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The One-Day Church in Zambia

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How many times would you be willing to build your church?

Once? Twice? Four times?

In the Zambian bush of Africa, a modest church structure made of mud and grass can take you more than a year to construct.

Then, two years later, you’ll have to build it again.

In two years the thatch roof will have thinned out—devoured by wasps and other pests. During the wet season, rain will pour through the holes and onto your head, turning the floor into mud. Water will dissolve the walls. The church will become an empty shell, and the building process—molding bricks, cutting grass, plastering walls with mud—will start once more.

Then, after that, you’ll have to build it again.

This is the reality of your fellow believers in Zambia. They love to sing and worship the Lord, but the problem of space is persistent. Church construction isn’t a one-time project; it’s a chronic challenge—ever present and seemingly impossible to solve.

Because if your church is in the bush, you might as well be alone. Far from modern conveniences, the primitive village is a forgotten relic. It takes hours in a 4 by 4 truck to get to the villages—through sand and muddy fields.

Yet the Gospel reached even here—deep in the floodplains of Zambia. Someone cared enough to share the light of Jesus Christ in the furthest village.

So why can’t someone help build a church?

Well, we can. You can.

It’s called the One-Day Church. And you can help build them in Zambia. They are a perfect solution for this vast country, where roads are scarce but the need for churches is great. Lightweight and easy to assemble, One-Day Churches can be loaded onto a truck, driven into the most rural regions, and constructed in a day.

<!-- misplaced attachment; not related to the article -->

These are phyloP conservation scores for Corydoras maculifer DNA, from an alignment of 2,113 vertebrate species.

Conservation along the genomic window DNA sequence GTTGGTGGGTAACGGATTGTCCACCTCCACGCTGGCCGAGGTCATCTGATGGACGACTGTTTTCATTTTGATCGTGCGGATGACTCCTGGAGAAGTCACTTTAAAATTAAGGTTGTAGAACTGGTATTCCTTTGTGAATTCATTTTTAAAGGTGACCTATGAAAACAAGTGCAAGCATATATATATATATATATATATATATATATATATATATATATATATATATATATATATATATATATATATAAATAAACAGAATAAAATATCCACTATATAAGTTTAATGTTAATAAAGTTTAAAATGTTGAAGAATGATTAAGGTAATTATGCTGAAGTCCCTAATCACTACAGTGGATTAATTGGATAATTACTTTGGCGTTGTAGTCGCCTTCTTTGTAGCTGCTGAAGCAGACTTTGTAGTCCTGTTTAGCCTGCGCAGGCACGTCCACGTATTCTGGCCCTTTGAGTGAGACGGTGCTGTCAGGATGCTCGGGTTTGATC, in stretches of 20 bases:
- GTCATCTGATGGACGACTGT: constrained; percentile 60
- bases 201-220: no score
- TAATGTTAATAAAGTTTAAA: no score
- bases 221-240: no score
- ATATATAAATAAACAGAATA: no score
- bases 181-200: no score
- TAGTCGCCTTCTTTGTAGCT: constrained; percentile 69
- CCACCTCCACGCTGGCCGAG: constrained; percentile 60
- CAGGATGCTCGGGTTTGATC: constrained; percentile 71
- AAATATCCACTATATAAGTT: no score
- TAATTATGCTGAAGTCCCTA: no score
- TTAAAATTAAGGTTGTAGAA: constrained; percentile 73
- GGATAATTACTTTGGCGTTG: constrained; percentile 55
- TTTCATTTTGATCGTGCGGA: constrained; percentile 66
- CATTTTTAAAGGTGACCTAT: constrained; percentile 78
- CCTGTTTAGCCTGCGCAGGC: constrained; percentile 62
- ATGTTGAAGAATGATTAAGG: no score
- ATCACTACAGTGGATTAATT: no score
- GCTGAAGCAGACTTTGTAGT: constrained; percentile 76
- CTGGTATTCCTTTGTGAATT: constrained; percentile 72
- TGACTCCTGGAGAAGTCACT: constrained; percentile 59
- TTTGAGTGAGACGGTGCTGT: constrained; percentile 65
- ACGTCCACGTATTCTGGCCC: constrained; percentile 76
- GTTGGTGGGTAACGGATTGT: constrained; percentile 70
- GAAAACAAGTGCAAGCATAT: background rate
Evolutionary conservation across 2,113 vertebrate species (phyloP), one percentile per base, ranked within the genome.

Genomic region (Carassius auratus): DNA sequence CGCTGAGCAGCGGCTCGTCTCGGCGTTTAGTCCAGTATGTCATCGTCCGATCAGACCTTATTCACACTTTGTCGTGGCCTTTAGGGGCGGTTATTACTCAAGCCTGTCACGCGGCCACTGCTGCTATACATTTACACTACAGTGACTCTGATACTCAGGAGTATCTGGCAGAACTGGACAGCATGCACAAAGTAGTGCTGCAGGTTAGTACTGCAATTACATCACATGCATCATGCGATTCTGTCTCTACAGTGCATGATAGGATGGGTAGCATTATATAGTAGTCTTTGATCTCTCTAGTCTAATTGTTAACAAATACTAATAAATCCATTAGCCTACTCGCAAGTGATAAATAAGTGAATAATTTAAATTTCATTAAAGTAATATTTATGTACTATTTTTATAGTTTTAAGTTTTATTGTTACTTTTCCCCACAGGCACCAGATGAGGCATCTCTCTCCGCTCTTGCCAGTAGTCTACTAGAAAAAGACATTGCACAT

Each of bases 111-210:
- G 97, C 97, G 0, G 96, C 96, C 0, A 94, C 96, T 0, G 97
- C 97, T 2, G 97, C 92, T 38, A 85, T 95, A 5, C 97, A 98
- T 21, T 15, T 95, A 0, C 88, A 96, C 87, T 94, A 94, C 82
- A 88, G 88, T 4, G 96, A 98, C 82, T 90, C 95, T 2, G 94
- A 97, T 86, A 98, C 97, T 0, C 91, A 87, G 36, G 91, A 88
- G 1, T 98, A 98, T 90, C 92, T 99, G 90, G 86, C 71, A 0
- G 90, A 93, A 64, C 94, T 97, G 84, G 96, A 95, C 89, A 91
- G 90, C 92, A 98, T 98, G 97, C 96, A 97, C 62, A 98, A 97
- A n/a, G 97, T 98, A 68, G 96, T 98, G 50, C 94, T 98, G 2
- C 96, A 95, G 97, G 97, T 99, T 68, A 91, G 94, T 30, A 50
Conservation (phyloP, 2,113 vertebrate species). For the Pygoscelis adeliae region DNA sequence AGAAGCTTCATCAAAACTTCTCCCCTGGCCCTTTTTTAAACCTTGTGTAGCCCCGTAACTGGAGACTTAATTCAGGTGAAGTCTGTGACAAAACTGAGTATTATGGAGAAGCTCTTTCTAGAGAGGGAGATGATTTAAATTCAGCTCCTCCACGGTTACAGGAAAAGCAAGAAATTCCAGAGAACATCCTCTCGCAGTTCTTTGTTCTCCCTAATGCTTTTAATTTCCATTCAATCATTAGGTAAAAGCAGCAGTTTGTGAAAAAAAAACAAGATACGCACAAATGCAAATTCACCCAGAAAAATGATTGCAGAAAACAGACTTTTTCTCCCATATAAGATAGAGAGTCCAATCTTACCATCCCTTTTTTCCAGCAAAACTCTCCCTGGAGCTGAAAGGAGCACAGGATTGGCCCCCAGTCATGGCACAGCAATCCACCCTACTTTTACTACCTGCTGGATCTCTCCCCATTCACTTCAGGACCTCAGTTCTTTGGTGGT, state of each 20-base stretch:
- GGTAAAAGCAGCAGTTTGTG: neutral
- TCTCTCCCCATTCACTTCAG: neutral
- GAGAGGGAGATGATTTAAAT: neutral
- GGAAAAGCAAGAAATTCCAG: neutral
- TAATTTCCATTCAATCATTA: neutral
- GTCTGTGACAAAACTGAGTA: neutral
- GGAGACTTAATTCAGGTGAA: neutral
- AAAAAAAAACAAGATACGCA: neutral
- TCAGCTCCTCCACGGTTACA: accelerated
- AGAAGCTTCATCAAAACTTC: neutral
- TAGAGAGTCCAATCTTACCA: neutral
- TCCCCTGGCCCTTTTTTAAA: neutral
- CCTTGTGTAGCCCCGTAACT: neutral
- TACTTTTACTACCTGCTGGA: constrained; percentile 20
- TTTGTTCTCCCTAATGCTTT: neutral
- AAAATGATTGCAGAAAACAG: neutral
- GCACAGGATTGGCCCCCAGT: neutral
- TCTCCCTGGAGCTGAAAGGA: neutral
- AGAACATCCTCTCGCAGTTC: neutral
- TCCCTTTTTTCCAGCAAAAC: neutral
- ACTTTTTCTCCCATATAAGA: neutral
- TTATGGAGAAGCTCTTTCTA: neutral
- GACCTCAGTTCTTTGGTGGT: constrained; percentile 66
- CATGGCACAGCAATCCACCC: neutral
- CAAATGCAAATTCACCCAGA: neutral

The One-Day Church consists of a galvanized steel roof and frame. Then, local materials are used to complete the walls and the floor. A steel roof is a huge upgrade over a roof of grass. Rain won’t rust the material, nor will water seep through the roof and damage the walls.

Having a One-Day Church means a congregation won’t have to build their sanctuary over and over again. And this means there will be more time for members to reach out to their community and share the Gospel.

Already, we’ve answered requests for more than 200 churches in this country, and there are still more that are waiting for your help.

The only problem is we need more funds. We urgently need you to sponsor One-Day Churches in Zambia.

Oswald Musilima is a Seventh-day Adventist Christian. He lives in the city of Mongu, located in the western province of Zambia. His congregation, Mokoko, was among the groups to receive a One-Day Church in 2013. On the day Maranatha arrived, Oswald was so excited that he went to the site to help build the church.

He worked hard, and Maranatha noticed.

“Someone came over to me, and said, ‘Are you willing to help Maranatha?’” remembers Oswald.

After talking it over with his family, Oswald left his job as an instructor at a vocational school and joined Maranatha the next day.

Since then, Oswald has traveled all over Zambia, building churches. The churches he builds may take a short time—the crew averages about four hours per church—but the time in between is long, especially when they are building in the bush.

The travel is not easy.

Oswald and his fellow crewmembers have to drive for hours through the most unforgiving terrain. Their trucks negotiate potholes, sinking sand, thick grasses, and swampy flood plains. Emergencies require them to set up camp in places where animals roam. Elephants, lions, hyenas—this is Africa, after all.